The Vizhnitzer Rebbe, zt”l – Rav Mordechai Hager

By Gershon Hellman

Klal Yisrael was plunged into mourning with the passing of the Vizhnitzer Rebbe of Monsey, Rav Mordechai Hager, zt”l. The Rebbe was revered and respected by all as the Zekan Ha’Admorim, and leaves behind a beautiful kehillah of thousands of devoted followers.
The Rebbe was born 95 years ago in the city of Grossvardein, which was then located in Hungary, to his holy parents, the Imrei Chaim of Vizhnitz, zt”l, and his Rebbetzin, a”h, the daughter of Rav Velvel of Rachmastrivka, zt”l.

Grossvardein was the center of Vizhnitz chasidus during the period between the two World Wars, and, during those years, was the home of the Admorim, the Ahavas Yisroel, zt”l, and his son and successor the Imrei Chaim, zt”l.

The Ahavas Yisroel had a special affinity for his young grandson, and once, while holding him on his lap, remarked, “Zeh chelki mi’kol amali. This is my reward for all of my toil.”
Although the Ahavas Yisroel passed away shortly after the Rebbe’s bar mitzvah, his image always remained before the Rebbe’s eyes and he was a major influence on his life.
As a bachur, the Rebbe was already renowned for his tremendous hasmadah, and he was rarely seen without a sefer. In addition to learning together with his father in Grossvardein, the Rebbe studied for a time in the yeshivah in Seklehed, as well as in Satmar and Pupa.
It is related that when the Rebbe went to learn in Pupa, the Pupa Rav invited him to eat a Shabbos seudah in his home. After meeting him, the Pupa Rav described him as “kadosh mei’rechem imo.”

The War Years
The Nazis entered Hungary shortly before Pesach in 1944. Shortly after Pesach, the Rebbe escaped over the border to Romania. Although they arrived safely in Romania, they were soon caught by Romanian border police and arrested. Many people arrested by the border police were sent back to certain death in Hungary. However, the Rebbe was miraculously spared and not returned to Hungary.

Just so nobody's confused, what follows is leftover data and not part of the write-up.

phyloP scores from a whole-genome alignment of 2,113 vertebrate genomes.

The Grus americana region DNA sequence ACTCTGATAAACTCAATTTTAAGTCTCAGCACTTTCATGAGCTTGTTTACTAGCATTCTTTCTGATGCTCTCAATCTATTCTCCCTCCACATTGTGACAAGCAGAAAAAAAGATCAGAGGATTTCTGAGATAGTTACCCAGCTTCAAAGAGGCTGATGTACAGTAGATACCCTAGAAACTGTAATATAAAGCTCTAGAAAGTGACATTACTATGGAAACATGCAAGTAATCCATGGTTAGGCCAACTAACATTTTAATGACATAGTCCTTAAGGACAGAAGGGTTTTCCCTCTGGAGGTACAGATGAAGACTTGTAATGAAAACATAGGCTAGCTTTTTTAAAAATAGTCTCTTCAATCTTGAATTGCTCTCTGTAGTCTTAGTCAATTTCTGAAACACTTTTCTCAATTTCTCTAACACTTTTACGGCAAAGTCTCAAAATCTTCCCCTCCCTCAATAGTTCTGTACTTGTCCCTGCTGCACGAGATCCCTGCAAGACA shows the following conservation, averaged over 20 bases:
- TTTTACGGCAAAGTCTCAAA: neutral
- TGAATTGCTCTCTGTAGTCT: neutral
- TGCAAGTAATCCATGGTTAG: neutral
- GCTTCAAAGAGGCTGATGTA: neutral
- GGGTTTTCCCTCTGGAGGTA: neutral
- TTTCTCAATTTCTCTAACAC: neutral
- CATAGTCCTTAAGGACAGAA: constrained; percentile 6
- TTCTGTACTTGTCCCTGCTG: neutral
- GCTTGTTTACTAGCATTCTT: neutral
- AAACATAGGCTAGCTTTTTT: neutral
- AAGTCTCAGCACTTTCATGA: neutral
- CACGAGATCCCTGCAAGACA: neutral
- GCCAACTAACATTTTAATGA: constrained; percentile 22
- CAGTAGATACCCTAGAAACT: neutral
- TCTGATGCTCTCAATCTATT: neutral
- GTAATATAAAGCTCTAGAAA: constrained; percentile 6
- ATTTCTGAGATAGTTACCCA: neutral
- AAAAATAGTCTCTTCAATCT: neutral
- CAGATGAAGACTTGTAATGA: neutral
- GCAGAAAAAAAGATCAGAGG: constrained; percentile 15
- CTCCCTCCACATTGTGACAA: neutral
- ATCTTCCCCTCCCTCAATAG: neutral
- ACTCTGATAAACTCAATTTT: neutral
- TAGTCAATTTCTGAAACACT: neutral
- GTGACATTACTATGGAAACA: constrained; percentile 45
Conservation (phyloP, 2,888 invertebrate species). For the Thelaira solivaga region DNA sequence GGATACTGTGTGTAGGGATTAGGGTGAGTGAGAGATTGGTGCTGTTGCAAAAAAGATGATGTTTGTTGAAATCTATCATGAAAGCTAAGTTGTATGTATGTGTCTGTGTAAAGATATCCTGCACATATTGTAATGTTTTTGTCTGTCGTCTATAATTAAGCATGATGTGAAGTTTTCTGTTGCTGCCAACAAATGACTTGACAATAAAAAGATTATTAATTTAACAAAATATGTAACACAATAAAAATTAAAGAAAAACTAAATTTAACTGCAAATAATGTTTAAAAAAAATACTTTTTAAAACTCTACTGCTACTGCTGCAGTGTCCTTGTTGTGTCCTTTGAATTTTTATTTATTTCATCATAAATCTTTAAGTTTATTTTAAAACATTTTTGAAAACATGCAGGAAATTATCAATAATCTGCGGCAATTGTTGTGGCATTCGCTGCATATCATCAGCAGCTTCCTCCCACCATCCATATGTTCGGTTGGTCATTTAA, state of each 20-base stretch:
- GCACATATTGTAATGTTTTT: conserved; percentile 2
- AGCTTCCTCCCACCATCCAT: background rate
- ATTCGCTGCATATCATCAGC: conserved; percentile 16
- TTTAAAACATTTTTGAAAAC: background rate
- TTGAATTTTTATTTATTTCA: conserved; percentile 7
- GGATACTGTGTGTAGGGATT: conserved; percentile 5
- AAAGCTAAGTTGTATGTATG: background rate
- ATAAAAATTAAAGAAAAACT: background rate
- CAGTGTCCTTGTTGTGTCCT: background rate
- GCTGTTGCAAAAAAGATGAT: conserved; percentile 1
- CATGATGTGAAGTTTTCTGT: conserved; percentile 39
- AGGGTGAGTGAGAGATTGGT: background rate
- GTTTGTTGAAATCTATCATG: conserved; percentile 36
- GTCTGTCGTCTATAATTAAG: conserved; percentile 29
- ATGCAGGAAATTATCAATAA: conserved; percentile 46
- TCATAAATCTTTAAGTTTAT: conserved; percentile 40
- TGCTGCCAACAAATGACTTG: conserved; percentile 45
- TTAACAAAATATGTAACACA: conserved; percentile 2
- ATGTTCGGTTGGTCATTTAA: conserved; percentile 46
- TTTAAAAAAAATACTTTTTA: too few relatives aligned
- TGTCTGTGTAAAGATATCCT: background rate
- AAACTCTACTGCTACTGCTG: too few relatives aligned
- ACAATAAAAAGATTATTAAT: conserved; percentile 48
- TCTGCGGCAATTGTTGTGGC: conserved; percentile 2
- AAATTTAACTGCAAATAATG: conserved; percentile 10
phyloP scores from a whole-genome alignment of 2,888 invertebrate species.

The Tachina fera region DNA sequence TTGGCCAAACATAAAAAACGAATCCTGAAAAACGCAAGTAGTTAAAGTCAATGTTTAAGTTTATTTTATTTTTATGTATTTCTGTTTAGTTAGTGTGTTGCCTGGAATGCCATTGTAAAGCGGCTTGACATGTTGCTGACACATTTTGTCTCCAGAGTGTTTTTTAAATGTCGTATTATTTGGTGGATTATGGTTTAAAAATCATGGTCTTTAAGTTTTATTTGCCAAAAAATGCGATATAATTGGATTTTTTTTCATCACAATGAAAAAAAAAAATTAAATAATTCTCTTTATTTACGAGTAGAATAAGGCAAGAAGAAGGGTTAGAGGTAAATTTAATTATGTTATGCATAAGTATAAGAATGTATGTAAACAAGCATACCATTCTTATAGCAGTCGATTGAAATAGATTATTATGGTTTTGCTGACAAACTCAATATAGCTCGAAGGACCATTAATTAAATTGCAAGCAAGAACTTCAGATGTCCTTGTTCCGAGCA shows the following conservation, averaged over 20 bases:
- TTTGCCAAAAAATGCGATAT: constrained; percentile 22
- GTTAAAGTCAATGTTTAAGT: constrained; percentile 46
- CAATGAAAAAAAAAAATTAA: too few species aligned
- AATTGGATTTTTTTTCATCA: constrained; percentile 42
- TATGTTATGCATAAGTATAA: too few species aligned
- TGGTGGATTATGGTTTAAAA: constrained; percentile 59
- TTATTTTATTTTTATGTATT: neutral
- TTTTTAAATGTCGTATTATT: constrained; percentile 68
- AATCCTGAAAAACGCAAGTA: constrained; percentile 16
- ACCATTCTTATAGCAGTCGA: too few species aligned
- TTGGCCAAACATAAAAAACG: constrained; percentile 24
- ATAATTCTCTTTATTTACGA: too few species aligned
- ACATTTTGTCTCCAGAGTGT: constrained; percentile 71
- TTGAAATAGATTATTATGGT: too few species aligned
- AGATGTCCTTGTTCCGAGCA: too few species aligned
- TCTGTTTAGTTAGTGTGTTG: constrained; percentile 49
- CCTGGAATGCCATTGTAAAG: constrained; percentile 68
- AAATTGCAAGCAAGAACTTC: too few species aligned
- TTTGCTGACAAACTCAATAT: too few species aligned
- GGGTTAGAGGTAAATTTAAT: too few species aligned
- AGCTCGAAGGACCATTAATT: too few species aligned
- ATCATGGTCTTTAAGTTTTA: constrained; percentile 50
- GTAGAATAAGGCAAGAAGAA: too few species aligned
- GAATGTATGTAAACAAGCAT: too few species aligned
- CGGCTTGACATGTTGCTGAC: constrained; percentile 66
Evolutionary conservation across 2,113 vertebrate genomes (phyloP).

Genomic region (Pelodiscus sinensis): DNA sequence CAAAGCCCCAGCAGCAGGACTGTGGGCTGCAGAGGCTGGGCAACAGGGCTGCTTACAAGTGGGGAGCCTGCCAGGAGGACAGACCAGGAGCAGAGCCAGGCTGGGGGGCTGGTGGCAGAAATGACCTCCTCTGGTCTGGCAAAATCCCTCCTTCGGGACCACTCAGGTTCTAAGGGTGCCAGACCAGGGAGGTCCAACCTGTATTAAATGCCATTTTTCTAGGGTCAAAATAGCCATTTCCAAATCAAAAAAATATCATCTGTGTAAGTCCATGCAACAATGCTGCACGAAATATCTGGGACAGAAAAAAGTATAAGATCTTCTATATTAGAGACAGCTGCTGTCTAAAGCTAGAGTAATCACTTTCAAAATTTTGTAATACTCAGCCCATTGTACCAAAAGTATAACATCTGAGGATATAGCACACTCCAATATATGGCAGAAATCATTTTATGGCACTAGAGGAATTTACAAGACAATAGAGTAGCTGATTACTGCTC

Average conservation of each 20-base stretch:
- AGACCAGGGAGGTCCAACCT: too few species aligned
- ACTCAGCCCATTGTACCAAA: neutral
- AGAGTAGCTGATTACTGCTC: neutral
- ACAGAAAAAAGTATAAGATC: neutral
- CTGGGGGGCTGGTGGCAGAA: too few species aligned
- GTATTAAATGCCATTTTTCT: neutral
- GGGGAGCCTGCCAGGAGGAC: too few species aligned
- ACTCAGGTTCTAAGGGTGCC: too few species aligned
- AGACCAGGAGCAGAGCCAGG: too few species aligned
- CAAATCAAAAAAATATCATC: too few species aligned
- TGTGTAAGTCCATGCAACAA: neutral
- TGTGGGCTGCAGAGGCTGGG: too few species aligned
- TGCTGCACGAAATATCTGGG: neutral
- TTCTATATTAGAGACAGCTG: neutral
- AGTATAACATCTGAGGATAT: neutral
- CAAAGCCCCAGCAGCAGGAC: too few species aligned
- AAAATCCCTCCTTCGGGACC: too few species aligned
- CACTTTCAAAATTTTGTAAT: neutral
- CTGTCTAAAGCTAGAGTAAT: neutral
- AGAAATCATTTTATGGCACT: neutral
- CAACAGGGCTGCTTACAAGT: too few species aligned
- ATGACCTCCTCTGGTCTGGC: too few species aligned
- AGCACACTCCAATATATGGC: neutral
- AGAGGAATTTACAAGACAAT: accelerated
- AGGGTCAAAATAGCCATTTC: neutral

The Rebbe’s father, the Imrei Chaim, was smuggled over the border and arrived in Romania shortly thereafter, experiencing many miracles along the way.

The Rebbe, together with the Imrei Chaim, remained in Bucharest for the remainder of the war. In Bucharest, the Rebbe married his first rebbetzin, a”h, a daughter of the Skverer Rebbe, zt”l, who was also in Bucharest with his family. Tragicallly, the Rebbe’s first rebbetzin passed away about a year after their chasunah. About a year later, the Rebbe remarried, marrying the younger sister of his first rebbetzin. The Rebbe was extremely close to his father-in-law. In a letter, the Skverer Rebbe refers to him as “chasni ki’bni, my son-in-law is like my son.”

After the war, the Rebbe moved to Williamsburg together with his shver, where the local Vizhnitzer chasidim appointed him as the rav of their Vizhnitzer Beis Midrash. The Rebbe also founded a Vizhnitzer yeshivah in Williamsburg, where he served as rosh yeshivah and delivered regular shiurim.

A Vinkel of Torah and Chasidus
In 1964, the Rebbe announced his plan to move to the bucolic village of Monsey, away from the distractions and immorality of the city streets. There, the Rebbe established his holy kehillah of Vizhnitz.

At that time, the Monsey area had little in terms of Yiddishkeit. Aside from the famed yeshivah Bais Medrash Elyon, almost no Torah infrastructure existed there. In this barren area, the Rebbe erected his holy kehillah, also moving his yeshivah there so the bachurim could grow in the wholesome atmosphere.

Upon the passing of the Imrei Chaim in 1972, the Rebbe assumed the position of Admor of Vizhnitz. One of his first acts as Rebbe was to institute the system of “sha’os tzetlach,” wherein every chasid was required to personally fill out a card detailing how many hours he had learned every day—as well as whether he had davened with a minyan and if he had been maavir sedrah—and to bring it to the Rebbe to review every month. The Rebbe spent much time reviewing each and every sha’os tzetel and would then tell the chasid what needed to be improved. For those living abroad, they would mail in their tzetlach and the Rebbe would send them a letter with his comments.

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